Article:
If you've filed an application to move a low power TV, TV translator, or Class A TV station to channel 51, don't expect any action on it soon. Licensees already on channel 51 should expect an unspecified delay in approval of applications to expand coverage. Any new applications for channel 51 will be rejected by the FCC. This is a result of a General Freeze on the Filing and Procession of Applications for Channel 51 announced on Monday and effective immediately..
The freeze is in response to a CTIA and Rural Cellular Association request. Monday's Notice stated, "the Media Bureau: (1) announces a general freeze, effectively immediately, on the filing of new applications on channel 51 and the processing of pending applications on channel 51; (2) lifts the existing freeze as applied to, and will accept, petitions for rulemaking filed by full power television stations seeking to relocate from channel 51 pursuant to a voluntary relocation agreement; and (3) opens a 60-day window for parties with pending low power television station applications on channel 51 to amend their applications to request an alternate channel assignment."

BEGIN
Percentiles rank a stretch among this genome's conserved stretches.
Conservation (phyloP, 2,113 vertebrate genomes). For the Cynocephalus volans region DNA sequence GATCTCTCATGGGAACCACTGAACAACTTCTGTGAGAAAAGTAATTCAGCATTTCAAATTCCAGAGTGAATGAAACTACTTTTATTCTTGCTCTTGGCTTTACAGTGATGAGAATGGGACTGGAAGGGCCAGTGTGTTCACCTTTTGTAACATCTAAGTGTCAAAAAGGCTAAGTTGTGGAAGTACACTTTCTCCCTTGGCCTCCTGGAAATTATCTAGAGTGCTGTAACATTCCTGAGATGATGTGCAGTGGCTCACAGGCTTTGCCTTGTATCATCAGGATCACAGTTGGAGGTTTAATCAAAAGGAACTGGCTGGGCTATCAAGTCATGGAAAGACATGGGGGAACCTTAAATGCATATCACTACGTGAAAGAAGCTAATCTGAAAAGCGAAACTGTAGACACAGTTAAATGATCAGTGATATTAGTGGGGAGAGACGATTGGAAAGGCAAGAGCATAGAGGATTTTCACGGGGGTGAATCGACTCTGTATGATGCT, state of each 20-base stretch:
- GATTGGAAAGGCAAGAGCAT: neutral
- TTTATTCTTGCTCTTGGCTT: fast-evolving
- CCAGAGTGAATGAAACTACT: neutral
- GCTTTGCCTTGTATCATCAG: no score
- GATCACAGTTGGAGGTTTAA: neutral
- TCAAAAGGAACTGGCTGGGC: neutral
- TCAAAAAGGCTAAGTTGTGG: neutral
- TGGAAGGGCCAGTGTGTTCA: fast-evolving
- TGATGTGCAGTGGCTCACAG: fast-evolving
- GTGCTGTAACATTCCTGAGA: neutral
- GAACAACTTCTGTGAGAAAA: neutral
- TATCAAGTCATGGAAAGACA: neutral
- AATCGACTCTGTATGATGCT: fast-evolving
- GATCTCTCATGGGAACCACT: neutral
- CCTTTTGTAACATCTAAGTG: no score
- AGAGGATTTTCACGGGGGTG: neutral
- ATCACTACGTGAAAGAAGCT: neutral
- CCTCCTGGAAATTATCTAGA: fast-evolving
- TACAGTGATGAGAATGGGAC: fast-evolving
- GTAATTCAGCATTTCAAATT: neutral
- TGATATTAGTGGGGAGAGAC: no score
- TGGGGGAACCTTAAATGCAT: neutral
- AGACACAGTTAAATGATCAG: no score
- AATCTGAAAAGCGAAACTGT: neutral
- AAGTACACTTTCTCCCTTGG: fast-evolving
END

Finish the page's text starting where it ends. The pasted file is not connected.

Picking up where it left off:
The FCC said that the freeze was temporary "while we consider the issues raised by the Petitioners and affects only the submission of applications for new or modified facilities. It does not affect existing full power or low power television stations on channel 51." Stations that need to make modifications to change facilities due to loss of an existing facility or for certain other reasons may request a waiver of the freeze.
You may remember that during the DTV transition, MediaFLO provided financial incentives for stations on channel 55 to clear the channel so it could begin operation on the channel prior to the analog shutdown. The FCC is allowing similar negotiated agreements where stations would agree to vacate channel 51 and move to another channel.
Stations given that option may want to consider it if wireless carriers will have portable devices operating on channel 52. In my September RF Technology column I look at interference from a Verizon 4G device operating in the 700 MHz to DTV reception on upper UHF TV channels.
Doug Lung is one of America's foremost authorities on broadcast RF technology. He has been with NBC since 1985 and is currently vice president of broadcast technology for NBC/Telemundo stations.
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